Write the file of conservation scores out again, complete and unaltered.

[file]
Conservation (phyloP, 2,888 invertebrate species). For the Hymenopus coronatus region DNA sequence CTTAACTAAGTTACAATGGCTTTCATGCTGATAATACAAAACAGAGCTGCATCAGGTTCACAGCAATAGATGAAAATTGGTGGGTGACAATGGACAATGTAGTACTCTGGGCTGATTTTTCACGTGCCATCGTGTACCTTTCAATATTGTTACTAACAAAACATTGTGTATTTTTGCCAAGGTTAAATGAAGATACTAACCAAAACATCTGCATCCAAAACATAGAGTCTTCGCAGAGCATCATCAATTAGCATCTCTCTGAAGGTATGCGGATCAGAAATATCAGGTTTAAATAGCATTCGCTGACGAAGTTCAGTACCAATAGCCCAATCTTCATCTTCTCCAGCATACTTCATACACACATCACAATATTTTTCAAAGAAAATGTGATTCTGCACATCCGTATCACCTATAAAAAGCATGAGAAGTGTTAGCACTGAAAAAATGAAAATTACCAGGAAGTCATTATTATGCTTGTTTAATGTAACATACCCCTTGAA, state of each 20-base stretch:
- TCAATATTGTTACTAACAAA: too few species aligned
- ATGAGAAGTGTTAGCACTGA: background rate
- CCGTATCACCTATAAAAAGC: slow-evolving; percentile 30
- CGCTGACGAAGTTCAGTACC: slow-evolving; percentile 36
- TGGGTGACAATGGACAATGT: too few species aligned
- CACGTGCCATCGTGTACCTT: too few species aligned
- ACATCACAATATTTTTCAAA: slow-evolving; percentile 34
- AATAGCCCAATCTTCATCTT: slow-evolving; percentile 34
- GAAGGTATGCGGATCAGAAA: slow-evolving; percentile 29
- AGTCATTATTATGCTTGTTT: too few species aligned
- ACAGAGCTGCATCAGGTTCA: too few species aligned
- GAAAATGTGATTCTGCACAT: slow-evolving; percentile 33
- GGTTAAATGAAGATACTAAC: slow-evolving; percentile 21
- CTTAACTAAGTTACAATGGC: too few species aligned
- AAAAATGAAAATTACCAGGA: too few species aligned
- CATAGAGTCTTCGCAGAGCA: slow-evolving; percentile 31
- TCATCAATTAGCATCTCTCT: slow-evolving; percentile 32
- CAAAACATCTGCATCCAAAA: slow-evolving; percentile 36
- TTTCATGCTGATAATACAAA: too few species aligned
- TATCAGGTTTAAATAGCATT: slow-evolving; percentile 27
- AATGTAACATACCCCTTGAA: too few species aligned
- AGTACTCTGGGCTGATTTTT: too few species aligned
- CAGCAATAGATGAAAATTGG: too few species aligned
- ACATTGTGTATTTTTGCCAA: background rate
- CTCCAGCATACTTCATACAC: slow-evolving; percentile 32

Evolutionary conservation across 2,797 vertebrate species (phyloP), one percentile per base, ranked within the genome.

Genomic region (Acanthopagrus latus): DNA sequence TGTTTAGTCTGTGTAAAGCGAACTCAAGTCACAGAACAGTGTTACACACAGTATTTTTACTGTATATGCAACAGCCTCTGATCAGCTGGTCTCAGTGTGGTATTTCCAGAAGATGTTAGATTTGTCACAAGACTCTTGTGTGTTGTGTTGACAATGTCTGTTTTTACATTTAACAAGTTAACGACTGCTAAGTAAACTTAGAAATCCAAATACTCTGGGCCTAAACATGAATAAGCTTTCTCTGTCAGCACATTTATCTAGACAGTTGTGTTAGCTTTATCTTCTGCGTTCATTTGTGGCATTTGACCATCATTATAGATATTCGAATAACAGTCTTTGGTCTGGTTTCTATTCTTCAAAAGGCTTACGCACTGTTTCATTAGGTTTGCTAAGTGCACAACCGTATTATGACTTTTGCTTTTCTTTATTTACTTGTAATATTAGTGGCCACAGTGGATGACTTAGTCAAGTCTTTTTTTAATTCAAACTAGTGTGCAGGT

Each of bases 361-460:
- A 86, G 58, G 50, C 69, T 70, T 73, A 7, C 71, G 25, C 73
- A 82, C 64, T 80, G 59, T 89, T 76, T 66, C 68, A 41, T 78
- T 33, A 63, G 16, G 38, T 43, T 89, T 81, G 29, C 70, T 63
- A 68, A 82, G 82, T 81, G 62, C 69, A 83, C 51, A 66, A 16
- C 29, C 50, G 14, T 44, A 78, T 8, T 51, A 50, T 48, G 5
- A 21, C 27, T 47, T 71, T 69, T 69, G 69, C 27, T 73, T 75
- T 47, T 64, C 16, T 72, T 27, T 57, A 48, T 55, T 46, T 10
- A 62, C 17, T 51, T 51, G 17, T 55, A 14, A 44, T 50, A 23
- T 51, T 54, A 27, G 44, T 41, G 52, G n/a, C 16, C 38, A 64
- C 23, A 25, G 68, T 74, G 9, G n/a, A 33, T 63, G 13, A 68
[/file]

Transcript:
Conservation (phyloP, 2,888 invertebrate species). For the Hymenopus coronatus region DNA sequence CTTAACTAAGTTACAATGGCTTTCATGCTGATAATACAAAACAGAGCTGCATCAGGTTCACAGCAATAGATGAAAATTGGTGGGTGACAATGGACAATGTAGTACTCTGGGCTGATTTTTCACGTGCCATCGTGTACCTTTCAATATTGTTACTAACAAAACATTGTGTATTTTTGCCAAGGTTAAATGAAGATACTAACCAAAACATCTGCATCCAAAACATAGAGTCTTCGCAGAGCATCATCAATTAGCATCTCTCTGAAGGTATGCGGATCAGAAATATCAGGTTTAAATAGCATTCGCTGACGAAGTTCAGTACCAATAGCCCAATCTTCATCTTCTCCAGCATACTTCATACACACATCACAATATTTTTCAAAGAAAATGTGATTCTGCACATCCGTATCACCTATAAAAAGCATGAGAAGTGTTAGCACTGAAAAAATGAAAATTACCAGGAAGTCATTATTATGCTTGTTTAATGTAACATACCCCTTGAA, state of each 20-base stretch:
- TCAATATTGTTACTAACAAA: too few species aligned
- ATGAGAAGTGTTAGCACTGA: background rate
- CCGTATCACCTATAAAAAGC: slow-evolving; percentile 30
- CGCTGACGAAGTTCAGTACC: slow-evolving; percentile 36
- TGGGTGACAATGGACAATGT: too few species aligned
- CACGTGCCATCGTGTACCTT: too few species aligned
- ACATCACAATATTTTTCAAA: slow-evolving; percentile 34
- AATAGCCCAATCTTCATCTT: slow-evolving; percentile 34
- GAAGGTATGCGGATCAGAAA: slow-evolving; percentile 29
- AGTCATTATTATGCTTGTTT: too few species aligned
- ACAGAGCTGCATCAGGTTCA: too few species aligned
- GAAAATGTGATTCTGCACAT: slow-evolving; percentile 33
- GGTTAAATGAAGATACTAAC: slow-evolving; percentile 21
- CTTAACTAAGTTACAATGGC: too few species aligned
- AAAAATGAAAATTACCAGGA: too few species aligned
- CATAGAGTCTTCGCAGAGCA: slow-evolving; percentile 31
- TCATCAATTAGCATCTCTCT: slow-evolving; percentile 32
- CAAAACATCTGCATCCAAAA: slow-evolving; percentile 36
- TTTCATGCTGATAATACAAA: too few species aligned
- TATCAGGTTTAAATAGCATT: slow-evolving; percentile 27
- AATGTAACATACCCCTTGAA: too few species aligned
- AGTACTCTGGGCTGATTTTT: too few species aligned
- CAGCAATAGATGAAAATTGG: too few species aligned
- ACATTGTGTATTTTTGCCAA: background rate
- CTCCAGCATACTTCATACAC: slow-evolving; percentile 32

Evolutionary conservation across 2,797 vertebrate species (phyloP), one percentile per base, ranked within the genome.

Genomic region (Acanthopagrus latus): DNA sequence TGTTTAGTCTGTGTAAAGCGAACTCAAGTCACAGAACAGTGTTACACACAGTATTTTTACTGTATATGCAACAGCCTCTGATCAGCTGGTCTCAGTGTGGTATTTCCAGAAGATGTTAGATTTGTCACAAGACTCTTGTGTGTTGTGTTGACAATGTCTGTTTTTACATTTAACAAGTTAACGACTGCTAAGTAAACTTAGAAATCCAAATACTCTGGGCCTAAACATGAATAAGCTTTCTCTGTCAGCACATTTATCTAGACAGTTGTGTTAGCTTTATCTTCTGCGTTCATTTGTGGCATTTGACCATCATTATAGATATTCGAATAACAGTCTTTGGTCTGGTTTCTATTCTTCAAAAGGCTTACGCACTGTTTCATTAGGTTTGCTAAGTGCACAACCGTATTATGACTTTTGCTTTTCTTTATTTACTTGTAATATTAGTGGCCACAGTGGATGACTTAGTCAAGTCTTTTTTTAATTCAAACTAGTGTGCAGGT

Each of bases 361-460:
- A 86, G 58, G 50, C 69, T 70, T 73, A 7, C 71, G 25, C 73
- A 82, C 64, T 80, G 59, T 89, T 76, T 66, C 68, A 41, T 78
- T 33, A 63, G 16, G 38, T 43, T 89, T 81, G 29, C 70, T 63
- A 68, A 82, G 82, T 81, G 62, C 69, A 83, C 51, A 66, A 16
- C 29, C 50, G 14, T 44, A 78, T 8, T 51, A 50, T 48, G 5
- A 21, C 27, T 47, T 71, T 69, T 69, G 69, C 27, T 73, T 75
- T 47, T 64, C 16, T 72, T 27, T 57, A 48, T 55, T 46, T 10
- A 62, C 17, T 51, T 51, G 17, T 55, A 14, A 44, T 50, A 23
- T 51, T 54, A 27, G 44, T 41, G 52, G n/a, C 16, C 38, A 64
- C 23, A 25, G 68, T 74, G 9, G n/a, A 33, T 63, G 13, A 68